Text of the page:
Bulk Electric Storage Not a Requirement For Widespread Use of Renewables


(3BLMedia/Justmeans) - Physicist Amory Lovins has been at the leading edge of energy alternatives since well before most people ever heard of climate change. Far from an idealist, he is a hard-nosed scientist who has done the math to show what is possible if we are willing to think outside the box. His two latest books, Winning the Oil Endgame, and Reinventing Fire, lay out in detail the ways that our society can wean itself off of oil, coal and nuclear through a smart deployment of renewables, efficiency, with a bit of natural gas thrown in as a bridge fuel, all while growing the economy by double digits.

Lovins, along with his crew at the Rocky Mountain Institute put together a prototype 100 mpg Hypercar back in 2007, introducing groundbreaking technologies that car companies have been racing to catch up with ever since.

Now as the world has begun heeding his advice, Lovins has rolled up his sleeves to identify the various conceptual, physical, economic, political, and technological roadblocks that threaten progress and is busy dispelling them wherever he can. The latest is the idea that due to the intermittent nature of various energy sources, we can’t reliably implement renewables on a large scale without massive investments in energy storage.

Here again, Lovins has done the math, with a series of simulations. While it’s true that many renewables are intermittent, new smart grid technologies are quite responsive. Lovins presents the solution in terms of choreography, his word for a dynamic matching of electricity supply with demand. The fact is that sunshine and wind do come and go, but they do so in a fairly predictable manner. About as predictable, says Lovins, as the demand is. He also points out that since no power generation source is completely reliable, that grid has already been designed to accommodate that.

In Texas, for example, wind and solar can potentially produce 86% of the annual electric load. The rest, he says, can be made up from “dispatchable renewables.” This would include other types of renewable sources that are available whenever needed, such as geothermal, small hydro, solar thermal electric, and feedlot biogas. He mentions two kinds of distributed storage that could be used, in conjunction with flexible demand management, to accomplish this: ice storage air conditioning, and electric vehicles (V2G). He then goes on to cite several European countries including, Germany, Scotland, Denmark, and Portugal who are delivering anywhere from 25-58% of their electricity using renewables without bulk storage.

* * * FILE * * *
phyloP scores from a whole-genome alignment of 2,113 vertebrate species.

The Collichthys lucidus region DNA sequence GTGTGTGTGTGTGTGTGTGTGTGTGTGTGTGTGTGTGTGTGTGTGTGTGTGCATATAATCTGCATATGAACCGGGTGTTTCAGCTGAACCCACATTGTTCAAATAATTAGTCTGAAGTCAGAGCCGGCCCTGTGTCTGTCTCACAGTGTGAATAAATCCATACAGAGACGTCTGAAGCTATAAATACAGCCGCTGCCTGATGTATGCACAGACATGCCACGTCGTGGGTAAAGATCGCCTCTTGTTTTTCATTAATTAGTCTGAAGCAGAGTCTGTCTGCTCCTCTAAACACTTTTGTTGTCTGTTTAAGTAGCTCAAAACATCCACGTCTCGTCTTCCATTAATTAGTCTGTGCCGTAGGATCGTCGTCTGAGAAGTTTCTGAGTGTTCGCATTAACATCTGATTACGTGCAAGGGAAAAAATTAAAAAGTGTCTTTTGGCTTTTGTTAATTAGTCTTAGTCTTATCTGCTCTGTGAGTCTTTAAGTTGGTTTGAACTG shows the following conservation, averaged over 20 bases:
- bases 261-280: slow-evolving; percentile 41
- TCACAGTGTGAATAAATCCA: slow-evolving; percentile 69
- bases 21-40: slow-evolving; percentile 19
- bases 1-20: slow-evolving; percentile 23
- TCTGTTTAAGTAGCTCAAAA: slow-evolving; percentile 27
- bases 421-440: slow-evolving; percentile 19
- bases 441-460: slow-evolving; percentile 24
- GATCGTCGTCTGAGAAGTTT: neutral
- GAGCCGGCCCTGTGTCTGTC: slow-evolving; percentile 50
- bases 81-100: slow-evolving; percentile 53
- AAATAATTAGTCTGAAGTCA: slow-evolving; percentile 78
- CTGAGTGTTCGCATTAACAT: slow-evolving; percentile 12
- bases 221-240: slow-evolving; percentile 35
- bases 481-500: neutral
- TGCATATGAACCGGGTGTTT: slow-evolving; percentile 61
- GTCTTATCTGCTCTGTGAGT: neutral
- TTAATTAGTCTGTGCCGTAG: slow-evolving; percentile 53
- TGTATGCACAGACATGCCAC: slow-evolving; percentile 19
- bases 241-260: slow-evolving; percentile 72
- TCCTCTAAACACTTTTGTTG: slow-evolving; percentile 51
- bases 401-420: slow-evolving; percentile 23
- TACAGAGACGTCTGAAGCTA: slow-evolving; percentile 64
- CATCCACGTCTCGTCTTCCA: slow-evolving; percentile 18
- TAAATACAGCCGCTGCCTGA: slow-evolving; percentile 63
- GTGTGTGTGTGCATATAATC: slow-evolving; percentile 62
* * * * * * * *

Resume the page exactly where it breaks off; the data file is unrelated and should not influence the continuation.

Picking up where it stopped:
The bottom line, says Lovins, “bulk electricity storage and fossil fuel backup and are the costliest ways to make the grid flexible, so we would use them last, not first. A breakthrough in cheap bulk storage of electricity would be helpful but not vital.”

Indeed, a number of large scale innovative storage projects are moving forward, especially in California, where the state public utilities commission announced procurement targets for storage last year, in hopes of achieving 1.325 gigawatts of energy storage capacity by 2020. Just this week at the annual gathering of Energy Storage North America (ESNA), nine finalists were announced for the Innovation Award for excellence in installed energy storage projects. Awards will ultimately be given in three categories: utility scale, customer site, and mobility. Criteria used for selection of finalists included: customer value proposition, project impact, services supplied to the grid, financing model, ownership model, technology, and safety.

The availability of these types of storage facilities in each of these application spaces will definitely help to reduce stress on the grid and ease integration of renewables into the supply mix.

Image credit: Chicbee04: Flickr Creative Commons